After Chauncey actually appears on a late night talk show, the public receives him with great adulation as a fresh new voice. A public yearning for something fresh. Sounding fresh, at least. But his trick—an unconscious one—is speaking generalities and using vague analogies while actually describing the only thing he really knows: tending his garden (as the garden man becomes Gardiner, Chance becomes the personification of television). His listeners supply the meaning and the profundity. Who could have planned it this way? Yet, Chauncey also seems on the verge of revelation. To pick up a thread from Nietzsche’s, The Use and Abuse of History, he writes how man looks at the herd and asks:

“Why do you look at me and not speak to me of your happiness? ” The beast wants to answer—“Because I always forget what I wished to say”; but he forgets this answer too, and is silent; and the man is left to wonder. (5)

While trying not to tread into the tracks of the liberal political stance of early television critiques like A Face in the Crowd, one cannot resist associating the political identity of Chauncey Gardiner with Ronald Reagan. Better, since the film appeared a year before Reagan’s election, Chauncey anticipates Reagan. We would not want to scare away conservatives who worship at Reagan’s altar; it should be understood that we might imagine Reagan being as innocent as Chauncey with the flair to communicate” with his audience. The times demanded Reagan’s appearance: a hollow politics filled with positive thinking bombast, sold to the public with the right one-liners and captions, reality locked up and made what Reagan’s White House wanted it to be. Not just Doublespeak but the Reagan mastery of the story that the teller himself didn’t know was fact or fiction, or had blended the fact and fiction to create a better sounding reality for the United States. He couldn’t have done it without television and its ethos. The achievement of Bill Clinton, within this ethos, is that he has consciously become what Reagan naturally was, which has meant that a different game has been played in the 1990s, a more sophisticated game, best seen in the documentary, The War Room.

Chauncey Gardiner’s name was derived from Shirley MacLaine’s character mishearing him saying, “Chance the gardener.” His garden-wisdom that mesmerizes the public keynotes his naturalness, his absence of pretense and phoniness. However, the name “Chance” strikes more deeply into the universe cued by television. Whenever he watches television, he both apes what he watches (a practice hilariously followed in the real world when he is given the message for Rafael) and turns the channels away from what he watches. Everything catches his attention, but he cannot stay with anything for very long. A Benjy Compson jerkiness caused by unconscious responses to the images on the screen. The arbitrariness of what he watches might represent a model of a universe which itself is naturally arbitrary; Man, the natural animal Man, becomes that universe of un-meaning and senselessness. Being There’s ultimate satiric point might well be that what the world finds most profound, most insightful, becomes the gateway to an arbitrary society. No one will then be able to answer why study this or that or why observe this or that law. All has become chance. Our parents met by chance, as all parents met by chance, and what we are becomes the sum of a universe of chance happenings. All meaning dissolves within this universe of chance. Such logic devolves all life to chance. To an extent everything can be explained away—starting with the behavior of sociopaths. The society, the world, melts into a paradise of the indistinct.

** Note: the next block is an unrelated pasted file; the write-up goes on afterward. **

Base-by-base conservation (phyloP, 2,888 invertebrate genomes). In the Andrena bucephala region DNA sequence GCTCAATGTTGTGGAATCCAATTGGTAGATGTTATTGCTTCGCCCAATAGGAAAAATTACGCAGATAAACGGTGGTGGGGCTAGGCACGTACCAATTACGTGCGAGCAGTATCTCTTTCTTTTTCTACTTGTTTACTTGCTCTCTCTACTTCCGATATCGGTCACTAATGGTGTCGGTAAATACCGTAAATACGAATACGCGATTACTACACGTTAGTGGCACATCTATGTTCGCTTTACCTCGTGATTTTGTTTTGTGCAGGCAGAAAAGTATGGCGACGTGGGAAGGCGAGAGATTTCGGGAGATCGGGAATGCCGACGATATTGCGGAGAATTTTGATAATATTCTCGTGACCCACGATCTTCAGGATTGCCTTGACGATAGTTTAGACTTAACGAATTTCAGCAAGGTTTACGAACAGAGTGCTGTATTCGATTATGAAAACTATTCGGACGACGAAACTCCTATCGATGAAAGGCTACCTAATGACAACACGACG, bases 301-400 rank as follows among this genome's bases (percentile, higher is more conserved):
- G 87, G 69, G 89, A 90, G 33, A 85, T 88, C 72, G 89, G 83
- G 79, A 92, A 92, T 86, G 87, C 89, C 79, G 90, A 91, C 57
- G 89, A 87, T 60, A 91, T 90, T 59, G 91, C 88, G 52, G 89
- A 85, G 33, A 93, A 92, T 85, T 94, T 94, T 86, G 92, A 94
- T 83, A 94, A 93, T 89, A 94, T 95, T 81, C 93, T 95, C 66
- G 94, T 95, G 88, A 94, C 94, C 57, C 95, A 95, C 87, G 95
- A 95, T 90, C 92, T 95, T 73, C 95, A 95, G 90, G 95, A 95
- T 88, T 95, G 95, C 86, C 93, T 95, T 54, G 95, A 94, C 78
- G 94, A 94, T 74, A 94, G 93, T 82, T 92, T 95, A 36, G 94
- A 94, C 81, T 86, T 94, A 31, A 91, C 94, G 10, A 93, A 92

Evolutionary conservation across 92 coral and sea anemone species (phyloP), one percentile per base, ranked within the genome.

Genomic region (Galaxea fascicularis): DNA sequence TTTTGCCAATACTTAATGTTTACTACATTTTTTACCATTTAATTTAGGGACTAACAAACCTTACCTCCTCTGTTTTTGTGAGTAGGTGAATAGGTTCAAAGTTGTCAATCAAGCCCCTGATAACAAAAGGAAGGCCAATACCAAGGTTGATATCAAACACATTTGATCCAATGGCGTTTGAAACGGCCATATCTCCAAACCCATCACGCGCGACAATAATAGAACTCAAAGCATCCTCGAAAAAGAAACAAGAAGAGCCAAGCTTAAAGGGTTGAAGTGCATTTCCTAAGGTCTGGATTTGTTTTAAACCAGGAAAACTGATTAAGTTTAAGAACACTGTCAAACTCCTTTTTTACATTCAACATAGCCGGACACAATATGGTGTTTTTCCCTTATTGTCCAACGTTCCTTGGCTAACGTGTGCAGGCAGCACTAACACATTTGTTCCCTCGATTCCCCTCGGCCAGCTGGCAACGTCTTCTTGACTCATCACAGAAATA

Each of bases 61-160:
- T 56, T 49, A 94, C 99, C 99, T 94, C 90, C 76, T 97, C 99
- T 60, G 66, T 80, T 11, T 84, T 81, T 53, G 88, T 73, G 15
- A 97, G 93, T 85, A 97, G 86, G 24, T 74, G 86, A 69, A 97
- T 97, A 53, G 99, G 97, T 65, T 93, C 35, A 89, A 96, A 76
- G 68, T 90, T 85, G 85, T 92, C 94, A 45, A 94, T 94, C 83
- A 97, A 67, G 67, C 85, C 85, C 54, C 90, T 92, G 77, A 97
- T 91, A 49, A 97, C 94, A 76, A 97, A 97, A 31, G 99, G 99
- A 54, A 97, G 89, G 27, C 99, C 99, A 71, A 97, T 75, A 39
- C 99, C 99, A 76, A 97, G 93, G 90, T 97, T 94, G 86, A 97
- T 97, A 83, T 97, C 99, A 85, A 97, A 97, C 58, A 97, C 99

What kind of people would allow that? Were Americans the perfect people to have developed and be devoted to television? Have certain movies commented on the phenomenon? What kind of threat did movies see television being? How did perceptions of that threat change over the last fifty years? And were other media prior to the television age as much of a threat as television seems to be now to our national consciousness?

Americans appear to have been bred and born to watch television. Our movies tell us this, even when the subject of the movie has nothing to do with television. A persistent theme, however, issues from movies: Americans’ growing isolation and loneliness. Without indulging in an extensive critique of the culture, we can venture more than guesswork regarding our quintessential characteristics, those very ones Americans are actually proud of, like inventiveness and self-reliance, individuality and freedom. Indeed, movies and television are two excellent examples of our technological expertise; another would be the car.